The second point is the fact that the author provided no framework for his understanding of the concept of State Governance. Was he looking at it from the framework of federalism in Nigeria or the Rentier State which Nigeria is assumed to be a classical example or the Failed/Failing State or even primitive accumulation framework? For instance, there are those who shoot against creation of more states on the ground that it amounts, by implication, to devolution which they see as a machination of transnational corporations in favour of weak and fragmented centre. Being an Idoma man whose people are pushing for state creation, it would be suicidal for me to declare my support for this analytical framework here recognizing it as plausible framework. And there are many such frameworks. The point about a conceptual framework is that there has to be a context within which the discussion is taking place.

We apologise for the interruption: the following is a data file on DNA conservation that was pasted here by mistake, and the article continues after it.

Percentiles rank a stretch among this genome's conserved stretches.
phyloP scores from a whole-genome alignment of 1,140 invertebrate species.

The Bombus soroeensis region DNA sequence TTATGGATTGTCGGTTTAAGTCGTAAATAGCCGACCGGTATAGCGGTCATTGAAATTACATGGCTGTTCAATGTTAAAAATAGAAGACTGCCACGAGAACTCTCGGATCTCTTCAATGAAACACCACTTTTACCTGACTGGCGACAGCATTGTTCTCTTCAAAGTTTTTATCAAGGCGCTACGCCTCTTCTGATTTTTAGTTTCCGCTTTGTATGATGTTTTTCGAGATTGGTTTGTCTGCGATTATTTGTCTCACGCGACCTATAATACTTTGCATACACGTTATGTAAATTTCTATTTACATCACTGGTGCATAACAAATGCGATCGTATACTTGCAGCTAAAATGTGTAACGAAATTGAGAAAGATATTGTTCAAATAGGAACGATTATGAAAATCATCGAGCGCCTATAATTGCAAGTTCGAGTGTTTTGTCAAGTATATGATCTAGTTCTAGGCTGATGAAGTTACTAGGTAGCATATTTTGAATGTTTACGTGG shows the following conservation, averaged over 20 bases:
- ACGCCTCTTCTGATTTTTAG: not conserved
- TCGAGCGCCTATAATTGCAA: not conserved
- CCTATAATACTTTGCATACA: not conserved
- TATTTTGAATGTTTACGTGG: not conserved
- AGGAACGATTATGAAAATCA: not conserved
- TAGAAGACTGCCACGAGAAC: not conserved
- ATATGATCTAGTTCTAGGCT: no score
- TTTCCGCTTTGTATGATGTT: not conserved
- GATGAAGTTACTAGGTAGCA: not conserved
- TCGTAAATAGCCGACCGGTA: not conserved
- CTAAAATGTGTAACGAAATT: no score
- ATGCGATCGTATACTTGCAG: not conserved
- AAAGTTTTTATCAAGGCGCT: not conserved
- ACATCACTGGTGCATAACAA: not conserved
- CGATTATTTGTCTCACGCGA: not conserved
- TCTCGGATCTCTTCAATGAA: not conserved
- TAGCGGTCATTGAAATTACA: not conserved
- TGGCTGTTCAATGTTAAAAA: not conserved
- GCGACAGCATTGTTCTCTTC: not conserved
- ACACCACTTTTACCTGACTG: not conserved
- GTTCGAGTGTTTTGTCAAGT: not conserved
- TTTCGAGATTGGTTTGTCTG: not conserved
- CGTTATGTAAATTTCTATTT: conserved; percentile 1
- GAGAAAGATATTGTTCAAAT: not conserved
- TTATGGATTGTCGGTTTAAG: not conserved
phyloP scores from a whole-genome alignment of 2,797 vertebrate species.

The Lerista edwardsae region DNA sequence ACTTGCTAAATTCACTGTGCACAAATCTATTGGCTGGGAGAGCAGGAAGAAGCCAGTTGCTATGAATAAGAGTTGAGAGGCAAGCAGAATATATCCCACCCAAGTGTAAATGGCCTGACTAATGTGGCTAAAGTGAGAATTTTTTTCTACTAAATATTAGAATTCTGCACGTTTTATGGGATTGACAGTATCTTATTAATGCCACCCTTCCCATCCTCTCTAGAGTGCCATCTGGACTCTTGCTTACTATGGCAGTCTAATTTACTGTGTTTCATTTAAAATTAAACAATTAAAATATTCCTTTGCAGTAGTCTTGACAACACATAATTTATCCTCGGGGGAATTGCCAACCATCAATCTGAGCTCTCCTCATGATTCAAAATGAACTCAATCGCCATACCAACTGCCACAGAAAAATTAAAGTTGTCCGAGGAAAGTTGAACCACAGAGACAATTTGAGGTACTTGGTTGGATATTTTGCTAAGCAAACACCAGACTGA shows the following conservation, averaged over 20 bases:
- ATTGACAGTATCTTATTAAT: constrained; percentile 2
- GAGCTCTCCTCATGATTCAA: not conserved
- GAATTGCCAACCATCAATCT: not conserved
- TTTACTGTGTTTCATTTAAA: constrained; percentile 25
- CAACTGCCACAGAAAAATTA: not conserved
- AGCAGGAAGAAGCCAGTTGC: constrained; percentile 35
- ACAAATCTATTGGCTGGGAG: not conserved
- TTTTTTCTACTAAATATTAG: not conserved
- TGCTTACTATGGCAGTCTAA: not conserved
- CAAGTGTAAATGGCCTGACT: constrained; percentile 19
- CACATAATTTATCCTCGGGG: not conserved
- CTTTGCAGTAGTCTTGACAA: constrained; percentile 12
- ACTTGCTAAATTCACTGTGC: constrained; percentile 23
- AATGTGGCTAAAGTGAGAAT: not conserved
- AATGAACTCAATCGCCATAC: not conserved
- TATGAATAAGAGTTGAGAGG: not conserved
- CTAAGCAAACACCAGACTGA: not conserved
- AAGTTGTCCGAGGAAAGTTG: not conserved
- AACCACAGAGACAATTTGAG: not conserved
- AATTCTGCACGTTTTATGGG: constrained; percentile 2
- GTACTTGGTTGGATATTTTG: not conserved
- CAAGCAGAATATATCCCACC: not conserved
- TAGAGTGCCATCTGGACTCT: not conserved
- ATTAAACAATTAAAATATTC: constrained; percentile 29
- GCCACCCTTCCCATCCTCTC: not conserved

Some structural alignment is required to transform this book. Granted that it is not an academic text, that does not excuse it from proceeding according to certain norms. The overlaps observable in the books now could have been avoided if the book proceeded from stating the problem, giving us an insight into what the debate has been like and then bring in the NGF review, and so on and so forth. The way the book is now, these things are there but a bit too scattered for the book to have the bite it should have.